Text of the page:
Following a dramatic decline caused by pesticides, our national bird, the bald eagle, has made a tremendous return in the region. In fact, Charles County has the second largest population of nesting eagle pairs in the State of Maryland.
Massive nests are 4—5 feet wide and made of large sticks and usually located in the upper portions of tall pine or hardwood trees. Nest are made in late fall and by February or early March the eagles lay a clutch of one to three eggs. Since they lay their eggs during the cold winter season, it very important not to disturb the eagles as they protect their eggs from the harsh weather.
Eggs typically hatch in late March to early April. The eagle chick spends approximately 12 weeks in the nest before learning to fly. Once a chick has learned to fly, the adult eagles will take the next 6 weeks to teach their young how to hunt and fish.
Bald eagles are primarily fish eaters, but they rarely enter the water, instead they snatch their prey from the surface with their razor sharp talons. And, they can often be seen "stealing" a fish from the slightly smaller (and unhappy) osprey.
Height: up to 3 feet tall
Wingspan: 6 to 7-1/2 feet
Voice: Squeaking cackling with thin squeals.
Color: All-over dark plumage is characteristic in the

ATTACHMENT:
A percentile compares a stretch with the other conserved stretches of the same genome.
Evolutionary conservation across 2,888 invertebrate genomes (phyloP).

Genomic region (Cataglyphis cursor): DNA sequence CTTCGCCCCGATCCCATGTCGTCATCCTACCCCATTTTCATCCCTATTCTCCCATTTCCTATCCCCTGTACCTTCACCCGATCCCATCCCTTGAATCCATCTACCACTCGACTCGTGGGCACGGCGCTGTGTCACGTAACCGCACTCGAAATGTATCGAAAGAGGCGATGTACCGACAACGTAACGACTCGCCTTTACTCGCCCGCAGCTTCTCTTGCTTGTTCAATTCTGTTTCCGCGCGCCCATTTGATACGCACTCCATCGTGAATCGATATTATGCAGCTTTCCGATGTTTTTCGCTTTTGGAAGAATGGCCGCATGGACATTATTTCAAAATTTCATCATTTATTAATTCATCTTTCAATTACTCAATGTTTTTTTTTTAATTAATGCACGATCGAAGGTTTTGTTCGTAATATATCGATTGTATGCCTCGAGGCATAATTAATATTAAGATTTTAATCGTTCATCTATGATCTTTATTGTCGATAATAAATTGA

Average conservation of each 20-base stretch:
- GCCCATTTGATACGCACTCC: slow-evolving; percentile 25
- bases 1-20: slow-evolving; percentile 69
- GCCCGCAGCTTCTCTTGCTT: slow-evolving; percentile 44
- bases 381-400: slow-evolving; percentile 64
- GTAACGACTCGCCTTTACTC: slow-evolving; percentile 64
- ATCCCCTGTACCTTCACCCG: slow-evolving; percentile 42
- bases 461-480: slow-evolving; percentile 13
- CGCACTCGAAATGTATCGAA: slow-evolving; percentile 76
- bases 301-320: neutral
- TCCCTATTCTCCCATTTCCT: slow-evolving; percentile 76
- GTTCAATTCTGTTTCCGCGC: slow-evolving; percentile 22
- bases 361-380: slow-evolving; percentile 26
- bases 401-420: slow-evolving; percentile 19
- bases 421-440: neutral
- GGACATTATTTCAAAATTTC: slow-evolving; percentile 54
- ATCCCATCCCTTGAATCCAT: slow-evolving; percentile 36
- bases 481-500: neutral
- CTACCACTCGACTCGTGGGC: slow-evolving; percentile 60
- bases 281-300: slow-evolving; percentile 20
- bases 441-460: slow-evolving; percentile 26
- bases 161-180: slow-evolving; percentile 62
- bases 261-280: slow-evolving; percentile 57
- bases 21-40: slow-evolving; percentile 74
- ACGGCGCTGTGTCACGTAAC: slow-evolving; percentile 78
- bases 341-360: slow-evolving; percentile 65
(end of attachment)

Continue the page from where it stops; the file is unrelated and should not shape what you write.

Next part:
first year eagle. In the second and third years, a molted plumage and a white belly are evident. At four years, the eagle begins to molt into the first adult plumage. In the first three stages, there is a white line on the underwing that is not present in the adult eagle. It take four years before the bald eagle reaches maturity and displays their signature white head and tail.
(Image of the Great Seal of the United States.)
An American Emblem
On June 20, 1782 the bald eagle was selected as the emblem for the United States of America. Folklore tells us that the bald eagle was chosen because at one of the first early morning battles of the Revolution the eagles awake and flew from their nests. During the course of the battle they circled overhead screeching while the patriots fought on.
The Great Seal of the United States shows a wide-spread eagle, faced front, having on his breast a shield with thirteen perpendicular red and white stripes, surmounted by a blue field with the same number of stars. In his right talon the eagle hold an olive branch, in his left a bundle of thirteen arrows, and in his beach he carries a scroll inscribed with the Latin motto: "E Pluribus Unum." Translated to English, "Out of many, one," is a reference to the original thirteen colonies united into one nation.
The eagle appears on the seals of many of
States, on most of our gold and silver coinage, ans is used in a great deal for decorative patriotic purposes.
(Logos for Friendship Farm Park and Southern Maryland Heritage Area Consortium.)
Charles County Office of Tourism
For more information the Charles County Office of Tourism at 800 766-3388 or 800 SO MD Fun. Funding provided by the National Park Service.
Bald eagle photos courtesy of U.S. Fish & Wildlife Service.